About half of America’s 3 to-4-year-olds are enrolled in a public or private preschool according to 2019 Census data.

The Biden administration’s American Families Plan aims to make preschool free for any 3–4-year-old whose family chooses to enroll them. The program could provide early childhood education for 4.2 million 3–4-year-olds who are not already enrolled in preschool. It could also create no-cost options for families using private preschools, or 1.6 million 3–4-year-olds as of 2019.

Public preschoolers make up 29% of pre-k enrollment as of 2019 Census data.

The White House says its pre-k program would save the average American family $13,000. In 2016, the average yearly out-of-pocket cost at childcare centers for children three to five years old was $14,438 for 48 working weeks, according to data from the National Center for Education Statistics.

Childcare costs for families vary depending on location. Childcare centers in cities cost families $16,608 on average in 2016 while rural families spent an average of $10,714 on similar care.[1]

In 2016, childcare centers in cities cost double the amount of centers in small towns.

Embed on your website

The American Families Plan includes a $200 billion investment in a national partnership with states to ensure all 3 to-4-year-old children have access to “high-quality” preschools.[2] If passed, the plan would increase public spending on childcare considerably. In 2020, the federal government spent $16.7 billion on childcare programs including preschool development grants, childcare and development block grants, and Head Start programs. More than 60% of the money spent on childcare programs, $10.6 billion, went to Head Start programs last year, according to the Department of Health and Human Services. The Head Start program provides low-income families early childhood care and education, specifically for infants, toddlers, and preschool-aged youth.

29% of 3–4-year-olds received public preprimary education in 2019 according to Census data.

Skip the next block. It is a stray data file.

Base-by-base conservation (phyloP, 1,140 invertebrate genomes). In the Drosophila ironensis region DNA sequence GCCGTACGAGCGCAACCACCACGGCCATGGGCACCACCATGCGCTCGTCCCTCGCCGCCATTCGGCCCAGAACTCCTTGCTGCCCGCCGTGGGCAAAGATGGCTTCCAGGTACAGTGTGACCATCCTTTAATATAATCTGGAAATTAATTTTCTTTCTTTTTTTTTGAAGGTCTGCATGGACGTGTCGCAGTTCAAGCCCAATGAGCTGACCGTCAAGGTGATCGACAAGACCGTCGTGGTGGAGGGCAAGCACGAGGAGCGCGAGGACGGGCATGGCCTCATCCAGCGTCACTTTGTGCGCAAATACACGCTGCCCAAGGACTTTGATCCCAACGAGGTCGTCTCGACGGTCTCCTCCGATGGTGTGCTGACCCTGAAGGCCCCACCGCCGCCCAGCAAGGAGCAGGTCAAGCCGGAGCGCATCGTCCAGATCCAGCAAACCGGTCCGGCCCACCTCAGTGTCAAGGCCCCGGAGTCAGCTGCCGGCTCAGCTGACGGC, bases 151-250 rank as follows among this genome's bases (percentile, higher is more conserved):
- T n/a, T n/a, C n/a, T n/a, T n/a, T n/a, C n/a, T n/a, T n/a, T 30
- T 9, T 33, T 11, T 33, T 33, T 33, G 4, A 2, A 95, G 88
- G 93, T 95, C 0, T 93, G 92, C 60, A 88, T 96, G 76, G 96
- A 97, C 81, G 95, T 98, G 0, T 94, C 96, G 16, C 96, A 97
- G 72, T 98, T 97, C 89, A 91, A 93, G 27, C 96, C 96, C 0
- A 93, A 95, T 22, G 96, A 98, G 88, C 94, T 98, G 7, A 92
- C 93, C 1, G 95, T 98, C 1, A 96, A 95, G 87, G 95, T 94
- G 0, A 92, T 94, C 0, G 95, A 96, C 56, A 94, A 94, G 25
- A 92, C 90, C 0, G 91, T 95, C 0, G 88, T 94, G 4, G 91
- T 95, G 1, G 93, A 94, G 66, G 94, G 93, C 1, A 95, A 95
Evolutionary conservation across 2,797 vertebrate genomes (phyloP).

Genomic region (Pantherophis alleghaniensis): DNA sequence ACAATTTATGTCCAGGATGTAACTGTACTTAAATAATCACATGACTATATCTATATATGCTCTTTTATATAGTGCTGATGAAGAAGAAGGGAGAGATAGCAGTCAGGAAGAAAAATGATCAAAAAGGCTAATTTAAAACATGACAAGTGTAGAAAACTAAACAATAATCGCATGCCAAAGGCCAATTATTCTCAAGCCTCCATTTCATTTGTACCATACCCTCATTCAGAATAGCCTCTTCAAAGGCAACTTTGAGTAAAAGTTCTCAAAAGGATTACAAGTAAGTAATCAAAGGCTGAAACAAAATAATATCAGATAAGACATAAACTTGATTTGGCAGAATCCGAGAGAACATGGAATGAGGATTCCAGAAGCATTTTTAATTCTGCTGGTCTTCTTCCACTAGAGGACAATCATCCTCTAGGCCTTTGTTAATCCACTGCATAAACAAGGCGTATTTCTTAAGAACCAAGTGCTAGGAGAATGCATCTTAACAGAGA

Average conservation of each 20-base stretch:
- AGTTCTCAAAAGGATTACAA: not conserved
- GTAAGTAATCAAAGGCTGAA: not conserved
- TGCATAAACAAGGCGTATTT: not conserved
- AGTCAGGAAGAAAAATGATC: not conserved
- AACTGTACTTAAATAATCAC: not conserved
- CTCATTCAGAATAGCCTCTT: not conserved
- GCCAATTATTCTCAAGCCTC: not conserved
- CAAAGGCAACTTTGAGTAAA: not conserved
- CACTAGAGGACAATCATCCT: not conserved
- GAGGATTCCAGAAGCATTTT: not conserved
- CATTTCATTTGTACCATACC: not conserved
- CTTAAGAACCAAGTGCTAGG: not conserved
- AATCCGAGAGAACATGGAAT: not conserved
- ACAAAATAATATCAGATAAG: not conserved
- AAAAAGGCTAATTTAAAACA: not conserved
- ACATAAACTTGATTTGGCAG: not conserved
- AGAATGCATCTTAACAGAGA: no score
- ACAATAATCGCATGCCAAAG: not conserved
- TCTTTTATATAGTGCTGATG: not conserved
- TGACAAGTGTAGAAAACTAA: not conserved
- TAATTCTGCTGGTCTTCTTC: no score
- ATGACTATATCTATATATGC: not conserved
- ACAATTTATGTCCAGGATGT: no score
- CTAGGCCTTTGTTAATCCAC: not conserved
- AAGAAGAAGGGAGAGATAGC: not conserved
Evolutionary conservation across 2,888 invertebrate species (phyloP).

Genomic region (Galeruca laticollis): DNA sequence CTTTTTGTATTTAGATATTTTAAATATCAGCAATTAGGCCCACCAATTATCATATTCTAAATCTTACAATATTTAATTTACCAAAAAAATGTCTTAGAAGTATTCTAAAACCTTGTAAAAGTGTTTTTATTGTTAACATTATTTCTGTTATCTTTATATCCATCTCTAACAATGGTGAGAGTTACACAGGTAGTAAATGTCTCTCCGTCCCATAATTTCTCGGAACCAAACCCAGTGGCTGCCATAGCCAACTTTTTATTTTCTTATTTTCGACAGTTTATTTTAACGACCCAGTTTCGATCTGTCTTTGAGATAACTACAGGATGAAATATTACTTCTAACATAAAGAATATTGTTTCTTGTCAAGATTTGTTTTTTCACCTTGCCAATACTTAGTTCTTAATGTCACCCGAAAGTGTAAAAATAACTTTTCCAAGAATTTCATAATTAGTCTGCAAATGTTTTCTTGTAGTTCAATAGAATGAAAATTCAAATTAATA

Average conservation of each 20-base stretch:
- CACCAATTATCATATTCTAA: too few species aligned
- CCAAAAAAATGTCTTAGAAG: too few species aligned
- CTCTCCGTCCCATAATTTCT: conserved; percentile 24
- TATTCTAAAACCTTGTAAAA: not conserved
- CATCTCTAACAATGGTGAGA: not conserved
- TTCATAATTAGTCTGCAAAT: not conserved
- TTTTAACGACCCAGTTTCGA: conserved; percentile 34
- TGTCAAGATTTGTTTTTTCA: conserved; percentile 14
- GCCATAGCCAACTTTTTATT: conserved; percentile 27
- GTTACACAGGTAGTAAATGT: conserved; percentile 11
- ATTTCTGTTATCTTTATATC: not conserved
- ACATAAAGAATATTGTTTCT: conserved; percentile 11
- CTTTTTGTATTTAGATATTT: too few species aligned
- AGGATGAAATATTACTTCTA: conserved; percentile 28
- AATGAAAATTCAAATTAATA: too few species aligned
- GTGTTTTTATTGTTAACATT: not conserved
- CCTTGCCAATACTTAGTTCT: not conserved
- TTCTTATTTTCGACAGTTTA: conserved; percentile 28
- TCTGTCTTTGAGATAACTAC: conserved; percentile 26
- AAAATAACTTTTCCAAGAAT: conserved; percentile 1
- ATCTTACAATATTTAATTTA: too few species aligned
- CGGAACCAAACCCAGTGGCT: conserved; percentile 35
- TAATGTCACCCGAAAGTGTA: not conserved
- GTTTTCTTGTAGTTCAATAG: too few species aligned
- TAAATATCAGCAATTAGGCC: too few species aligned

Embed on your website

What states have the highest public preschool enrollment rates?

Vermont and Washington, D.C. lead the nation in preschool enrollment. In Vermont, two-thirds of its 3–4-year-olds are enrolled as of 2019. Most of those children are in public preschool programs. Vermont has a universal pre-k program publicly funded by resident school districts. The program cost $3,178 per student in 2019. The per student cost rose to $3,536 in the 2021–2022 school year.

Vermont and Washington, DC lead the country in public preschool enrollment

Embed on your website

Along with Vermont, Florida, and Washington, DC have universal public pre-K programs where every preschool-aged child can enroll. The District of Columbia Public School System enrolls over 6,000 3–4-year-old preschool students across its elementary schools. Schools are assigned via a lottery. About two-thirds or 66.2% of 3–4-year-olds in Washington, DC were enrolled in its public preschools in 2019, according to Census data.

In Florida, voluntary preschool is available to all 4-year-olds through a variety of private and public early childhood education providers. The Florida Head Start program is another popular pre-primary program, providing care for low-income kids between 3-5 years of age. In 2020, 25% of eligible children ages 3–5 had access to Head Start, according to the National Head Start Association.

Georgia, Illinois, New York and Wisconsin offer publicly-funded preschool programs but each state has limitations. New York and Georgia’s pre-k programs are limited by funding, restricting the number of children that can enroll. Wisconsin fully funds public preschool programs but only for school districts that chose to offer them. If a district doesn’t offer pre-k, it’s not funded or available to families in that area.

North Dakota, Idaho, and Wyoming have some of the lowest enrollment rates of 3–4-year-olds in preschools.

Preschool enrollment by race and parental status

Children are more likely to be enrolled in preschool if at least one parent has a bachelor’s degree, according to data from the National Center for Education Statistics. About 60% of preschoolers in those families are enrolled in a pre-k program compared to 35% of families where neither parent completed high school.

The enrollment rate of preschool-aged children also varied between racial groups. In 2019, Asian 3–4-year-olds lead preschool enrollment at 56%. Pacific Islander children have the lowest rates of preschool enrollment at 39%.

Hispanic 3–4-year-old preschool enrollment is historically lower than Black, white and Asian students

Embed on your website
Percentage of 3- to 5-year-old children enrolled in school, by age and selected child and family characteristics: 2010 through 2019
Hourly out-of-pocket expense, by type of primary nonparental care
2019: ACS 1-Year Estimates Subject Tables
[1]

The Biden administration defines high-quality preschools as programs with low student-to-teacher ratios, high-quality and developmentally appropriate curriculum, and supportive classroom environments that are inclusive for all students.

[2]

The US Census Bureau defines a large city as a territory inside an urbanized area and inside a principal city with a population of 250,000 or more. A rural fringe town is defined as a territory less than or equal to five miles from an urbanized area or a territory that is less than or equal to 2.5 miles from an urban cluster.